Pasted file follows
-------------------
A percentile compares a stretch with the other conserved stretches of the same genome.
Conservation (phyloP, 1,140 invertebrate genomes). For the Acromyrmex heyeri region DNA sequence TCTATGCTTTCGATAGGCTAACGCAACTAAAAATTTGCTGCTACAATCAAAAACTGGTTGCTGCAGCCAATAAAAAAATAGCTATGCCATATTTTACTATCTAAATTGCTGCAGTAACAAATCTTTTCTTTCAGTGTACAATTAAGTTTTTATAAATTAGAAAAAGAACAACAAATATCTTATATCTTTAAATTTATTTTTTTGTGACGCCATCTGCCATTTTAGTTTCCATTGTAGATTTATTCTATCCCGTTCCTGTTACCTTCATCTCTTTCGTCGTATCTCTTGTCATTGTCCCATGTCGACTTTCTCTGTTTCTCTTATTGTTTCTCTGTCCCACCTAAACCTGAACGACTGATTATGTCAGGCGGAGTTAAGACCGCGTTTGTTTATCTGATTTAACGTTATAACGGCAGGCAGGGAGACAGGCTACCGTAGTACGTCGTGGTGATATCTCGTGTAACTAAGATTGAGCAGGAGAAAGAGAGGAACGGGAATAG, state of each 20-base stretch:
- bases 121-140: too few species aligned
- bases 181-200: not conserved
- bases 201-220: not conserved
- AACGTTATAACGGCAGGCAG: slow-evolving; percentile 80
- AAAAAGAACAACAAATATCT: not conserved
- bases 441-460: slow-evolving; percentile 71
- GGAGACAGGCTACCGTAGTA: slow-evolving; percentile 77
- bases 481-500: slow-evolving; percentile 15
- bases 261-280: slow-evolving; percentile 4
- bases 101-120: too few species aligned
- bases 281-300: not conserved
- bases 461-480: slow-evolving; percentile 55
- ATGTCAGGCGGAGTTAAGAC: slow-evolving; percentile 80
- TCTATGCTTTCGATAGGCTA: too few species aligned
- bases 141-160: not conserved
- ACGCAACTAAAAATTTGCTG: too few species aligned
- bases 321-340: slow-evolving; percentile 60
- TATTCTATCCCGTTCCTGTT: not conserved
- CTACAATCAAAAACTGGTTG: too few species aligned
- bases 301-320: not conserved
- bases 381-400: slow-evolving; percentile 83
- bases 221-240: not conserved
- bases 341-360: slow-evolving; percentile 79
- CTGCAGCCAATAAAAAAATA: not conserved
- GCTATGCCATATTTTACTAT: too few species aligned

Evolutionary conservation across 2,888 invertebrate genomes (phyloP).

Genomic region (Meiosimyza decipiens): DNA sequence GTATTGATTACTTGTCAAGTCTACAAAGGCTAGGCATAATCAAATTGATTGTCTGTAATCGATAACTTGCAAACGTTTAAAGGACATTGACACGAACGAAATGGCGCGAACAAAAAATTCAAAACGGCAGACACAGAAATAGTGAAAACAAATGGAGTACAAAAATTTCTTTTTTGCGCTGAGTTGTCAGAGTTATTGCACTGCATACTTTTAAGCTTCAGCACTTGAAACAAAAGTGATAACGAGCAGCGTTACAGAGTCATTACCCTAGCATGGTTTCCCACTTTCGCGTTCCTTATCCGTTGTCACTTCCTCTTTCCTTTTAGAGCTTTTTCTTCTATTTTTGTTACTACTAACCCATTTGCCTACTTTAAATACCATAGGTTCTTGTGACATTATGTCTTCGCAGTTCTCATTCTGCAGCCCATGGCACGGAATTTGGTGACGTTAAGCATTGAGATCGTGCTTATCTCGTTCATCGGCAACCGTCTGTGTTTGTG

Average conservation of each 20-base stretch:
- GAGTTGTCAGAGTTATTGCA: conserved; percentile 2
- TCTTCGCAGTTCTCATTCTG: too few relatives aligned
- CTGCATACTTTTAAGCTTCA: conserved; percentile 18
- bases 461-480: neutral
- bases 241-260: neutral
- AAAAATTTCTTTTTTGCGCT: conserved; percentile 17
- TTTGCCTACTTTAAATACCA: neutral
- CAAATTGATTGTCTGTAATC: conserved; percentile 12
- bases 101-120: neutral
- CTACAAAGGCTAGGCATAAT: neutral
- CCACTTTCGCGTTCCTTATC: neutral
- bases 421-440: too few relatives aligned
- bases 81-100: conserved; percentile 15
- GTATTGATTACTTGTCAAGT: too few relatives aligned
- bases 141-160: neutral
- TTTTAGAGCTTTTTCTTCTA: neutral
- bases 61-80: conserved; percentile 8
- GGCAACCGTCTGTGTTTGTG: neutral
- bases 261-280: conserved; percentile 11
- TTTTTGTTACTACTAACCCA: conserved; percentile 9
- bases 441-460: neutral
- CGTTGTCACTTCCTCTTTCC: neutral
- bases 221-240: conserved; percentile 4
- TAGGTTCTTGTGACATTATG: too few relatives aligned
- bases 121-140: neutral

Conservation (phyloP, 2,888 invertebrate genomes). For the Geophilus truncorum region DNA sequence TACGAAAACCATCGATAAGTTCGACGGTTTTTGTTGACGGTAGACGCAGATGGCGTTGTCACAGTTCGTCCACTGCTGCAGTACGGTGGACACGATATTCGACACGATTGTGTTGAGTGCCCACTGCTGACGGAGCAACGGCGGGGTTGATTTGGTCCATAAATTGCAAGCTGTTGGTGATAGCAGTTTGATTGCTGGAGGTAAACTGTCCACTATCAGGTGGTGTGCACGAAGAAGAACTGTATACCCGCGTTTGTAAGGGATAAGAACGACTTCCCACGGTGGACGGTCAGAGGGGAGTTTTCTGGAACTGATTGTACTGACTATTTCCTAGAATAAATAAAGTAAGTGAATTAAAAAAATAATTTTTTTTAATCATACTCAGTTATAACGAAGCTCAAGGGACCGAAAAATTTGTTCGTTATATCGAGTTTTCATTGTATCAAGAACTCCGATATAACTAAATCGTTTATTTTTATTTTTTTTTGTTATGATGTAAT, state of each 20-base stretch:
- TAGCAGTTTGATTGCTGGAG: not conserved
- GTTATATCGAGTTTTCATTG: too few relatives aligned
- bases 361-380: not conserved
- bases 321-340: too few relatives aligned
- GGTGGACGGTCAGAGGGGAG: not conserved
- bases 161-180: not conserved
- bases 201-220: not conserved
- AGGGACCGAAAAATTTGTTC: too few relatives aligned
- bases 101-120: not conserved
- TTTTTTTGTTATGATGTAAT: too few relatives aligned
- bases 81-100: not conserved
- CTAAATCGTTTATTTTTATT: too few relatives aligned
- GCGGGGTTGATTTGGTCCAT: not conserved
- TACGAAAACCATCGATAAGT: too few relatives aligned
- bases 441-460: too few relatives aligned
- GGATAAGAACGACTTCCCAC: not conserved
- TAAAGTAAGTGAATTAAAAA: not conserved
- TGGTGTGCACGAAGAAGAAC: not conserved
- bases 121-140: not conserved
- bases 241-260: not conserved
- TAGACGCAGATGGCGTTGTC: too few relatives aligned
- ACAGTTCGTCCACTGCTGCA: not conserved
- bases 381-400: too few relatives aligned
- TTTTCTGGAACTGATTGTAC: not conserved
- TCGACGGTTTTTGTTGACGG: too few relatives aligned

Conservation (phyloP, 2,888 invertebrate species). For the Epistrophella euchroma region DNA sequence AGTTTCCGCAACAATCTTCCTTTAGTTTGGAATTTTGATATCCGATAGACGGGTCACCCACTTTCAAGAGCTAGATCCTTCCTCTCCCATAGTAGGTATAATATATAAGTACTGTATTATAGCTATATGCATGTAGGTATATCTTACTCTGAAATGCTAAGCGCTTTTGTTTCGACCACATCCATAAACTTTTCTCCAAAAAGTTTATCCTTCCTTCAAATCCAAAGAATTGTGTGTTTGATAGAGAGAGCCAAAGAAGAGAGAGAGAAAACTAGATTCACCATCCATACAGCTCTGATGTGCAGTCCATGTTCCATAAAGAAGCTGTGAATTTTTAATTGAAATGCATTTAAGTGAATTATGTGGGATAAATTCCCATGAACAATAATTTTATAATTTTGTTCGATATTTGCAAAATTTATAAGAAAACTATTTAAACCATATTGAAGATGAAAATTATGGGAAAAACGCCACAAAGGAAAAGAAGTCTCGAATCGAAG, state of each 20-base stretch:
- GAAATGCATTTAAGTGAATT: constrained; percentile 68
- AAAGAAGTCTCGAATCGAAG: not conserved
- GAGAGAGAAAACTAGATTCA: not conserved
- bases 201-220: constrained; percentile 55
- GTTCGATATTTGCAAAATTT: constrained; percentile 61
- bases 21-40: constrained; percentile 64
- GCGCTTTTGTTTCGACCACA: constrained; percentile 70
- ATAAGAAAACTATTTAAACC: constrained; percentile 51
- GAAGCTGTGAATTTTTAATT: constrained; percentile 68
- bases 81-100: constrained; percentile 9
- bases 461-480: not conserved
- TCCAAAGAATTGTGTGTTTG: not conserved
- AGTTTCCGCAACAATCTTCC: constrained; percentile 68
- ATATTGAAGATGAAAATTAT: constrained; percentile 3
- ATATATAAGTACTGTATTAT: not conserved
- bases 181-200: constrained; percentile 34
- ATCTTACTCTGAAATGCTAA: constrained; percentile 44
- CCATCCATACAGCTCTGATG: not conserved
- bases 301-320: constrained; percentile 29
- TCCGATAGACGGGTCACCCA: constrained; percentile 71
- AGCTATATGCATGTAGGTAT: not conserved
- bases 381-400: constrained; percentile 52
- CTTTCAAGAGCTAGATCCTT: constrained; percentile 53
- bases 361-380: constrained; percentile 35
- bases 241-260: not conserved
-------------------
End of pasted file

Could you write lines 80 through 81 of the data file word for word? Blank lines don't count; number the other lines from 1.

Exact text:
- TTTTCTGGAACTGATTGTAC: not conserved
- TCGACGGTTTTTGTTGACGG: too few relatives aligned